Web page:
0

Es ist nichts verborgen, was nicht offenbar werden wird, und nichts geheim, was man nicht wissen wird.

1.what is the name of the structure used in this sentence?

2.In order to use this structure what are the key points i have to remember?

5
  • I don't understand what you mean by "sentence structure". Why are "werden wird" and "wissen wird" emphasized? What exactly is it that you need help with understanding?
    – HalvarF
    Jul 3, 2022 at 11:45
  • @HalvarF Thank you, i need help understanding "werden wird" and "wissen wird"
    – iamshimye
    Jul 3, 2022 at 12:05
  • @iamshimye You should try to understand a sentence (or a clause) on a whole, not just two words of it. Did you understand the sentence except for the words in bold? That does not seem to make sense.
    – RHa
    Jul 3, 2022 at 12:53
  • As the others explained: the verbs are Futur I of werden and wissen respectively Jul 4, 2022 at 7:09
  • By the way, don't forget to accept answers to your questions. It's not mandatory, but it's an indicator of which answer you found most useful. You've posted 12 questions here and accepted none of the answers.
    – RDBury
    Jul 4, 2022 at 10:20

3 Answers 3

1

The top level structure is just 2 main clauses connected by "und".

Es ist nichts verborgen und es ist nichts geheim.

Then the repetitive part is omitted

Es ist nichts verborgen und nichts geheim.

There is probably some term for that, but I don't remember it right now.

Next, each of those clauses gets their respective relative clause.

2
  • Thank you, i need help understanding "werden wird" and "wissen wird"
    – iamshimye
    Jul 3, 2022 at 13:06
  • @iamshimye: Those are just future tense, not related to the structure of the sentence. Meaning "will become" and "will know". Because they are in a subordinate clause the auxiliary verb is in the end.
    – Uwe Geuder
    Jul 4, 2022 at 12:17
1

This is very elementary German grammar and thus not well suited for German SE but nonetheless I will try to explain it.

As you probably know, "werden" and "wissen" are infinitives. "wird" is 3rd person singular indicative present of "werden", which here is used as an auxiliary verb to form the future tense (Futur I) with the respective infinitive.

As for why "wird" is after the infinitive: It is part of a subodinate clause, and in this kind of subordinate clause (a relative clause, actually) the finite verb is placed at the end of the clause.

2
  • I don't think there should be a limit on questions being "too elementary", as long the poster has done due diligence and the answer isn't easily available in a dictionary, etc.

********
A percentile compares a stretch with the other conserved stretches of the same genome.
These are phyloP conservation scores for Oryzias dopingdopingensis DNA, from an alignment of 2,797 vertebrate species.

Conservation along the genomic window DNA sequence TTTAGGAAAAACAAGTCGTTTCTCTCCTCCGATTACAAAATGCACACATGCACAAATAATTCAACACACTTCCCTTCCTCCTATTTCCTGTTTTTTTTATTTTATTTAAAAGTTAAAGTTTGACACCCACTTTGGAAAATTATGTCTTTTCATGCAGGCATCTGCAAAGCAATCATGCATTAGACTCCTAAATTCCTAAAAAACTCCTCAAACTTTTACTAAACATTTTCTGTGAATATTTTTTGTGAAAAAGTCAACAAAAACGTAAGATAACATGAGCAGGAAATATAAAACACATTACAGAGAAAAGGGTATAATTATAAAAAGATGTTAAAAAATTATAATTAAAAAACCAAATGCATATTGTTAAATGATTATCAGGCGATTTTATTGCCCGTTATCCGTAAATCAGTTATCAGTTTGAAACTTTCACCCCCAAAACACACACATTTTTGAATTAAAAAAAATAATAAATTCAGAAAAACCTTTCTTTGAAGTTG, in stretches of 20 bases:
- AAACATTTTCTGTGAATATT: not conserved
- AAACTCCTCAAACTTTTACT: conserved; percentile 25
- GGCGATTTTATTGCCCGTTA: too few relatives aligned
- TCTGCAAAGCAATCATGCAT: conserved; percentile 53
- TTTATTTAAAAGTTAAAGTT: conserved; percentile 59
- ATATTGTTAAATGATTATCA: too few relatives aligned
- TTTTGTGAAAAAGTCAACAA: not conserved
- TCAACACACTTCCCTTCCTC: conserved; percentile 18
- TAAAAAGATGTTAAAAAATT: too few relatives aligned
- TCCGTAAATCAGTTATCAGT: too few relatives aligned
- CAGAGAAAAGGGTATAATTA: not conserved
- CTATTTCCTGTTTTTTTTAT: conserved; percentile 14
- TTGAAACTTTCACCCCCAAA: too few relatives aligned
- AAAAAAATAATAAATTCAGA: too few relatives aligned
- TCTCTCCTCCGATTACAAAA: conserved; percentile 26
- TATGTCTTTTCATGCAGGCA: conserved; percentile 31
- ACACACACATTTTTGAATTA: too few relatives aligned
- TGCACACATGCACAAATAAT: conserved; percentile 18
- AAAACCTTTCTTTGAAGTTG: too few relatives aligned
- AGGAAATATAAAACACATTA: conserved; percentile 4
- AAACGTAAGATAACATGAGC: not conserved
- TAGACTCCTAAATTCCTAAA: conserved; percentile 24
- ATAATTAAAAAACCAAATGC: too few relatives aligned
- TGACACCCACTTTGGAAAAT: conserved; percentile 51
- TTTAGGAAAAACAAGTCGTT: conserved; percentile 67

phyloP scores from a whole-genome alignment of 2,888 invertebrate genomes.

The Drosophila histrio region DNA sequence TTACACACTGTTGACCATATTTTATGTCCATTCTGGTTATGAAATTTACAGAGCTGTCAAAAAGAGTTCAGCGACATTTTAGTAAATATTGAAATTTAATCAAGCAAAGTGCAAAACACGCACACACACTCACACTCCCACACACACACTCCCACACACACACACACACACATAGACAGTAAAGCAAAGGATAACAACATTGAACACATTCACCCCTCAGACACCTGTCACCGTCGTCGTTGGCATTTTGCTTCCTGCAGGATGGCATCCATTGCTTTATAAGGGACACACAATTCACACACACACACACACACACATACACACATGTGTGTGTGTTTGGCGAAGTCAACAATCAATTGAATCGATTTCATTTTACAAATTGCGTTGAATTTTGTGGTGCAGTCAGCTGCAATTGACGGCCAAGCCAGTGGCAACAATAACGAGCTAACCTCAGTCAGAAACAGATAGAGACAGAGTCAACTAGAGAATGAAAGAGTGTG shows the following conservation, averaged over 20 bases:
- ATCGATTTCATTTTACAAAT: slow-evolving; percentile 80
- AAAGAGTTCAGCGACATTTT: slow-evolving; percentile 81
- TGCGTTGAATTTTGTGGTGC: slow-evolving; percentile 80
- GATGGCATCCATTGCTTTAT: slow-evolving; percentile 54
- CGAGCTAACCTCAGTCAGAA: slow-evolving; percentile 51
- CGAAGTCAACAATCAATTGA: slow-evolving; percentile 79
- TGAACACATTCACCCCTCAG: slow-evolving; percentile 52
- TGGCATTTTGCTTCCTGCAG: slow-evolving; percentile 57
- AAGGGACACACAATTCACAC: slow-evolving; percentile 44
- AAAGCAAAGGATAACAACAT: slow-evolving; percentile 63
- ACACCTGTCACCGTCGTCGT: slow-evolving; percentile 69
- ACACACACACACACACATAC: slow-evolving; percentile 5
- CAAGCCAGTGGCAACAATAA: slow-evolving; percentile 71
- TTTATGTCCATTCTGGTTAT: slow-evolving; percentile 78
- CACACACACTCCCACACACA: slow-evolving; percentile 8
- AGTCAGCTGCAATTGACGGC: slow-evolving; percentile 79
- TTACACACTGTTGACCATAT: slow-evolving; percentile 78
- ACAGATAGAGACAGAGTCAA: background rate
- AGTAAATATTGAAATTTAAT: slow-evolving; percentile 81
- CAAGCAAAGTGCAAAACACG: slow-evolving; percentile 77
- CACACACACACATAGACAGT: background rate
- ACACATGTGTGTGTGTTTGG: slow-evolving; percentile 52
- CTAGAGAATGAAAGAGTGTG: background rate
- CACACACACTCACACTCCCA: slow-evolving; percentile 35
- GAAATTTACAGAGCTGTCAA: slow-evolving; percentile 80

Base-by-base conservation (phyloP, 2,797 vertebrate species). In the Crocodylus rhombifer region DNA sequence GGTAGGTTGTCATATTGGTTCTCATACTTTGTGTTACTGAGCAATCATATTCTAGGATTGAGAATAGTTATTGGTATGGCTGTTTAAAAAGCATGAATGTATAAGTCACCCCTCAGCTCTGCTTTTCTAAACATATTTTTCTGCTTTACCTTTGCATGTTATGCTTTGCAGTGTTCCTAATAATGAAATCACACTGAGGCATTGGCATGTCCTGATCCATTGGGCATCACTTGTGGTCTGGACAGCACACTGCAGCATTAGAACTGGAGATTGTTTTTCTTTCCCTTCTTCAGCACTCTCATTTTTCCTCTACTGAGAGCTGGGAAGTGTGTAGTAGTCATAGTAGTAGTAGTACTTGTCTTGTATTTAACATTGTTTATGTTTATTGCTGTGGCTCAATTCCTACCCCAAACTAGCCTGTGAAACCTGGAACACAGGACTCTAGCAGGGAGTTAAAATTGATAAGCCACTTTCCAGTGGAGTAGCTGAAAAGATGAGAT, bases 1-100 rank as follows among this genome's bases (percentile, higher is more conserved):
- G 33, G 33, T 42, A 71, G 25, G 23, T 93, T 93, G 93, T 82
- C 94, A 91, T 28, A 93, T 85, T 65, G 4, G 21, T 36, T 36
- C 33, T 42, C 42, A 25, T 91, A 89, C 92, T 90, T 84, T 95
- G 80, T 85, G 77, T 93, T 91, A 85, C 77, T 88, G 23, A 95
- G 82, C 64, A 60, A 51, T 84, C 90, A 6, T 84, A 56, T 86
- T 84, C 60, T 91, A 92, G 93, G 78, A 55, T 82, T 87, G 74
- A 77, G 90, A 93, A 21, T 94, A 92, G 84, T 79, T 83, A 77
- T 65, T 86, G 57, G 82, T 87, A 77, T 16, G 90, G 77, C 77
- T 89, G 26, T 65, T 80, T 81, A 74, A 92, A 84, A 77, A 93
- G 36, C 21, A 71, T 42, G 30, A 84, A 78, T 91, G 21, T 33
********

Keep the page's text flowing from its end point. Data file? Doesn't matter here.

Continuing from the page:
– RDBury
    Jul 3, 2022 at 13:40
  • Well, the closing criteria mention conjugation tables, and with some lack of goodwill this might apply here.
    – RHa
    Jul 3, 2022 at 13:49
1

There are two clauses with slightly different grammar. Both of these clauses consist of a main clause and a subordinate clause introduced by the relative pronoun "was". You can analyze first relative clause, as the future tense of "werden" = "to become". So "Das wird nicht offenbar." = "That does not become revealed." In the future tense this is "Das wird nicht offenbar werden." = "That will not become revealed." And in a relative clause it's "... was nicht offenbar werden wird." = "... which will not become revealed." Note that the auxiliary verb to form the future tense is the same as the main verb, "werden". Also note that in a subordinate clause, the main verb is moved to the end.

In the second relative clause, the main verb is "wissen" in the future tense. In this case the subject is "man", meaning "one", or "you" (people in general). Literally "Man weiß das nicht" means "One does not know that", but in English it's more natural to use the passive voice in this case: "That is not known." In the future tense this is "Man wird das nicht wissen." = "That will not be known." And in a relative clause: "... was man nicht wissen wird." = "... which will not be known."

This isn't a special structure with its own name, just a combination of the future tense and a relative clause. Remember that features of a languages can be combined in an almost infinite number of ways in a singe sentence, so it would be impossible to have names for every combination. A double negative used twice here. This makes the sentence a bit harder to decipher, but it serves to emphasize the "secret/hidden" part over what is "known/revealed".

Your Answer

By clicking “Post Your Answer”, you agree to our terms of service and acknowledge you have read our privacy policy.

Not the answer you're looking for? Browse other questions tagged or ask your own question.